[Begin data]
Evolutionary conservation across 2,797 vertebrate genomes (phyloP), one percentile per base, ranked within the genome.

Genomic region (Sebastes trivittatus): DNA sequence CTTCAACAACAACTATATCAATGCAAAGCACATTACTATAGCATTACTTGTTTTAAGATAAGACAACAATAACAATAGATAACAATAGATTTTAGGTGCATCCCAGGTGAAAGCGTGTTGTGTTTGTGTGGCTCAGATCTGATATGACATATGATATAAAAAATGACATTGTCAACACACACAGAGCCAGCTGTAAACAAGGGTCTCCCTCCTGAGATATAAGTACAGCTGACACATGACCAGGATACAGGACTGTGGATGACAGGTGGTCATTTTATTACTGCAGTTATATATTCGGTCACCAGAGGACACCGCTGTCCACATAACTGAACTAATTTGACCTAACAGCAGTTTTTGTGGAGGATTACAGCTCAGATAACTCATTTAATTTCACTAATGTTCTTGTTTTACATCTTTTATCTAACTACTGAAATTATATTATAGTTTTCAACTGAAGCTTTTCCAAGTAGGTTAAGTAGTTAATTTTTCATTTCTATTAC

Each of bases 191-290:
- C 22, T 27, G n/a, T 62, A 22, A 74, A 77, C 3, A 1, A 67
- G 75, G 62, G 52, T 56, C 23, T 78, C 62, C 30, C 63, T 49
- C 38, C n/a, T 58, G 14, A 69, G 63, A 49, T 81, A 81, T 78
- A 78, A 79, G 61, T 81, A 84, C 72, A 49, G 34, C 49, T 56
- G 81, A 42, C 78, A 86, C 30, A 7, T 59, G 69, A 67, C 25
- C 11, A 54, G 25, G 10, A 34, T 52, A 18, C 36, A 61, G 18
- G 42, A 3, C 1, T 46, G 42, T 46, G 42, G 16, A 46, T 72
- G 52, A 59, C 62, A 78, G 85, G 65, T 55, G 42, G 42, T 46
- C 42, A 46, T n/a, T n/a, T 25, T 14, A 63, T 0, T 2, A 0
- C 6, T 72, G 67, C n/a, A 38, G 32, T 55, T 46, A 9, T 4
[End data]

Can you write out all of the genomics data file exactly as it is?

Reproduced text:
Evolutionary conservation across 2,797 vertebrate genomes (phyloP), one percentile per base, ranked within the genome.

Genomic region (Sebastes trivittatus): DNA sequence CTTCAACAACAACTATATCAATGCAAAGCACATTACTATAGCATTACTTGTTTTAAGATAAGACAACAATAACAATAGATAACAATAGATTTTAGGTGCATCCCAGGTGAAAGCGTGTTGTGTTTGTGTGGCTCAGATCTGATATGACATATGATATAAAAAATGACATTGTCAACACACACAGAGCCAGCTGTAAACAAGGGTCTCCCTCCTGAGATATAAGTACAGCTGACACATGACCAGGATACAGGACTGTGGATGACAGGTGGTCATTTTATTACTGCAGTTATATATTCGGTCACCAGAGGACACCGCTGTCCACATAACTGAACTAATTTGACCTAACAGCAGTTTTTGTGGAGGATTACAGCTCAGATAACTCATTTAATTTCACTAATGTTCTTGTTTTACATCTTTTATCTAACTACTGAAATTATATTATAGTTTTCAACTGAAGCTTTTCCAAGTAGGTTAAGTAGTTAATTTTTCATTTCTATTAC

Each of bases 191-290:
- C 22, T 27, G n/a, T 62, A 22, A 74, A 77, C 3, A 1, A 67
- G 75, G 62, G 52, T 56, C 23, T 78, C 62, C 30, C 63, T 49
- C 38, C n/a, T 58, G 14, A 69, G 63, A 49, T 81, A 81, T 78
- A 78, A 79, G 61, T 81, A 84, C 72, A 49, G 34, C 49, T 56
- G 81, A 42, C 78, A 86, C 30, A 7, T 59, G 69, A 67, C 25
- C 11, A 54, G 25, G 10, A 34, T 52, A 18, C 36, A 61, G 18
- G 42, A 3, C 1, T 46, G 42, T 46, G 42, G 16, A 46, T 72
- G 52, A 59, C 62, A 78, G 85, G 65, T 55, G 42, G 42, T 46
- C 42, A 46, T n/a, T n/a, T 25, T 14, A 63, T 0, T 2, A 0
- C 6, T 72, G 67, C n/a, A 38, G 32, T 55, T 46, A 9, T 4